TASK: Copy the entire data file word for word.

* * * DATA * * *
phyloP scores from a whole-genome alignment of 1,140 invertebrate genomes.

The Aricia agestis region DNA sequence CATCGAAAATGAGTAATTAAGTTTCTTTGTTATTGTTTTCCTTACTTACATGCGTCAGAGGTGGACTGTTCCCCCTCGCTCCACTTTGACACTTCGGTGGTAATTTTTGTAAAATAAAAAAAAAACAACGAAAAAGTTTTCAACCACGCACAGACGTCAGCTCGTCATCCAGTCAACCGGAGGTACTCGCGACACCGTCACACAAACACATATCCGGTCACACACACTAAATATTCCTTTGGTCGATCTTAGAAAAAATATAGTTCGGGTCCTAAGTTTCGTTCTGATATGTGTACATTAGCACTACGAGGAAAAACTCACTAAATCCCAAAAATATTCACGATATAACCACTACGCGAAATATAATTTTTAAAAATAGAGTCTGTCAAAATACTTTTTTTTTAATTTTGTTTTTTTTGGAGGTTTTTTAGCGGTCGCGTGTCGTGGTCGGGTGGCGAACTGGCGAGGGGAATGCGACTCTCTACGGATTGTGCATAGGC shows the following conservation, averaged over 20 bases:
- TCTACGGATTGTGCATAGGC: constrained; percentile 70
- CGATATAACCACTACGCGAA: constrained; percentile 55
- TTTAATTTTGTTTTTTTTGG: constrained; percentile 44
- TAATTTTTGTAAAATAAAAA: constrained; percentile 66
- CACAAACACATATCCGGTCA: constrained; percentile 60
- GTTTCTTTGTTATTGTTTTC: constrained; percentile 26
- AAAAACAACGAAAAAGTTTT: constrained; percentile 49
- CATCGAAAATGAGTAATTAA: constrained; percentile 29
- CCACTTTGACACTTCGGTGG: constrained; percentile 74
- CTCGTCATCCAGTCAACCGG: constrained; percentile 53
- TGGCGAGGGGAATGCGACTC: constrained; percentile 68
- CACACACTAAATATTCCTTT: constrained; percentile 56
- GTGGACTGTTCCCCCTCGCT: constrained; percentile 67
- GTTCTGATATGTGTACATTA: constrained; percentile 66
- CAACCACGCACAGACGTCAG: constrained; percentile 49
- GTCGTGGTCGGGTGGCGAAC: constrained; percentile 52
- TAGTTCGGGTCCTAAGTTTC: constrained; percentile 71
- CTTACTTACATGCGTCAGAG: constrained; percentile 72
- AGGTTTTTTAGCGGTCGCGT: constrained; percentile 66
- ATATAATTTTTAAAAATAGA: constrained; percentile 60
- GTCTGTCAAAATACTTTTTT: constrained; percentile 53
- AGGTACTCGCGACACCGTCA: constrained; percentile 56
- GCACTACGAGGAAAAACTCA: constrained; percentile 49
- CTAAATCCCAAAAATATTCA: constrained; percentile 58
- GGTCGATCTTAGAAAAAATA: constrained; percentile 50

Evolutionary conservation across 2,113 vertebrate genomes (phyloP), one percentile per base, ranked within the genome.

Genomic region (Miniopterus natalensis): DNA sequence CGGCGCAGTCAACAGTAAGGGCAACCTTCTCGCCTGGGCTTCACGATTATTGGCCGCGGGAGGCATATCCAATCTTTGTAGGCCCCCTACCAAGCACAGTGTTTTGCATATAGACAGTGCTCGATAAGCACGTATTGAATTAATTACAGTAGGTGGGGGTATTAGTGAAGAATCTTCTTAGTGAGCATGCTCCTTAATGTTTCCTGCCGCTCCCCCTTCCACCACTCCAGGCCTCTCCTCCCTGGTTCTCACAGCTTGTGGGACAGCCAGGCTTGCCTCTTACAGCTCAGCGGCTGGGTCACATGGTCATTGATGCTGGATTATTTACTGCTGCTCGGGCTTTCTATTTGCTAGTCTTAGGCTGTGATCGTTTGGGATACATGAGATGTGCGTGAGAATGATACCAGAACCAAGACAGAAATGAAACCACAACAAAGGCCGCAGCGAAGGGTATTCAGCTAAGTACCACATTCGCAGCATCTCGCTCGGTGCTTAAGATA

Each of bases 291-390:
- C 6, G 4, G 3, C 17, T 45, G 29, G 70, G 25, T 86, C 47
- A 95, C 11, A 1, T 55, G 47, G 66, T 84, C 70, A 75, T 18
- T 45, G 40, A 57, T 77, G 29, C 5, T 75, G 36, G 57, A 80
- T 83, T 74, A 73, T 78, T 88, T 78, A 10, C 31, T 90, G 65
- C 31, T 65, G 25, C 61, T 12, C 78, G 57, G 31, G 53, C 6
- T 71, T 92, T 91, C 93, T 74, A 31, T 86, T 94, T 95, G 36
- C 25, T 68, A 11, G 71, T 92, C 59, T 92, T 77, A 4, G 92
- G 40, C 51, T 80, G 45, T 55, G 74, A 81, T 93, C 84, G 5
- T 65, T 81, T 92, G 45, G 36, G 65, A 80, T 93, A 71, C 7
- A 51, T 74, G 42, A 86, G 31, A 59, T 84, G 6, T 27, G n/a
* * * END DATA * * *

phyloP scores from a whole-genome alignment of 1,140 invertebrate genomes.

The Aricia agestis region DNA sequence CATCGAAAATGAGTAATTAAGTTTCTTTGTTATTGTTTTCCTTACTTACATGCGTCAGAGGTGGACTGTTCCCCCTCGCTCCACTTTGACACTTCGGTGGTAATTTTTGTAAAATAAAAAAAAAACAACGAAAAAGTTTTCAACCACGCACAGACGTCAGCTCGTCATCCAGTCAACCGGAGGTACTCGCGACACCGTCACACAAACACATATCCGGTCACACACACTAAATATTCCTTTGGTCGATCTTAGAAAAAATATAGTTCGGGTCCTAAGTTTCGTTCTGATATGTGTACATTAGCACTACGAGGAAAAACTCACTAAATCCCAAAAATATTCACGATATAACCACTACGCGAAATATAATTTTTAAAAATAGAGTCTGTCAAAATACTTTTTTTTTAATTTTGTTTTTTTTGGAGGTTTTTTAGCGGTCGCGTGTCGTGGTCGGGTGGCGAACTGGCGAGGGGAATGCGACTCTCTACGGATTGTGCATAGGC shows the following conservation, averaged over 20 bases:
- TCTACGGATTGTGCATAGGC: constrained; percentile 70
- CGATATAACCACTACGCGAA: constrained; percentile 55
- TTTAATTTTGTTTTTTTTGG: constrained; percentile 44
- TAATTTTTGTAAAATAAAAA: constrained; percentile 66
- CACAAACACATATCCGGTCA: constrained; percentile 60
- GTTTCTTTGTTATTGTTTTC: constrained; percentile 26
- AAAAACAACGAAAAAGTTTT: constrained; percentile 49
- CATCGAAAATGAGTAATTAA: constrained; percentile 29
- CCACTTTGACACTTCGGTGG: constrained; percentile 74
- CTCGTCATCCAGTCAACCGG: constrained; percentile 53
- TGGCGAGGGGAATGCGACTC: constrained; percentile 68
- CACACACTAAATATTCCTTT: constrained; percentile 56
- GTGGACTGTTCCCCCTCGCT: constrained; percentile 67
- GTTCTGATATGTGTACATTA: constrained; percentile 66
- CAACCACGCACAGACGTCAG: constrained; percentile 49
- GTCGTGGTCGGGTGGCGAAC: constrained; percentile 52
- TAGTTCGGGTCCTAAGTTTC: constrained; percentile 71
- CTTACTTACATGCGTCAGAG: constrained; percentile 72
- AGGTTTTTTAGCGGTCGCGT: constrained; percentile 66
- ATATAATTTTTAAAAATAGA: constrained; percentile 60
- GTCTGTCAAAATACTTTTTT: constrained; percentile 53
- AGGTACTCGCGACACCGTCA: constrained; percentile 56
- GCACTACGAGGAAAAACTCA: constrained; percentile 49
- CTAAATCCCAAAAATATTCA: constrained; percentile 58
- GGTCGATCTTAGAAAAAATA: constrained; percentile 50

Evolutionary conservation across 2,113 vertebrate genomes (phyloP), one percentile per base, ranked within the genome.

Genomic region (Miniopterus natalensis): DNA sequence CGGCGCAGTCAACAGTAAGGGCAACCTTCTCGCCTGGGCTTCACGATTATTGGCCGCGGGAGGCATATCCAATCTTTGTAGGCCCCCTACCAAGCACAGTGTTTTGCATATAGACAGTGCTCGATAAGCACGTATTGAATTAATTACAGTAGGTGGGGGTATTAGTGAAGAATCTTCTTAGTGAGCATGCTCCTTAATGTTTCCTGCCGCTCCCCCTTCCACCACTCCAGGCCTCTCCTCCCTGGTTCTCACAGCTTGTGGGACAGCCAGGCTTGCCTCTTACAGCTCAGCGGCTGGGTCACATGGTCATTGATGCTGGATTATTTACTGCTGCTCGGGCTTTCTATTTGCTAGTCTTAGGCTGTGATCGTTTGGGATACATGAGATGTGCGTGAGAATGATACCAGAACCAAGACAGAAATGAAACCACAACAAAGGCCGCAGCGAAGGGTATTCAGCTAAGTACCACATTCGCAGCATCTCGCTCGGTGCTTAAGATA

Each of bases 291-390:
- C 6, G 4, G 3, C 17, T 45, G 29, G 70, G 25, T 86, C 47
- A 95, C 11, A 1, T 55, G 47, G 66, T 84, C 70, A 75, T 18
- T 45, G 40, A 57, T 77, G 29, C 5, T 75, G 36, G 57, A 80
- T 83, T 74, A 73, T 78, T 88, T 78, A 10, C 31, T 90, G 65
- C 31, T 65, G 25, C 61, T 12, C 78, G 57, G 31, G 53, C 6
- T 71, T 92, T 91, C 93, T 74, A 31, T 86, T 94, T 95, G 36
- C 25, T 68, A 11, G 71, T 92, C 59, T 92, T 77, A 4, G 92
- G 40, C 51, T 80, G 45, T 55, G 74, A 81, T 93, C 84, G 5
- T 65, T 81, T 92, G 45, G 36, G 65, A 80, T 93, A 71, C 7
- A 51, T 74, G 42, A 86, G 31, A 59, T 84, G 6, T 27, G n/a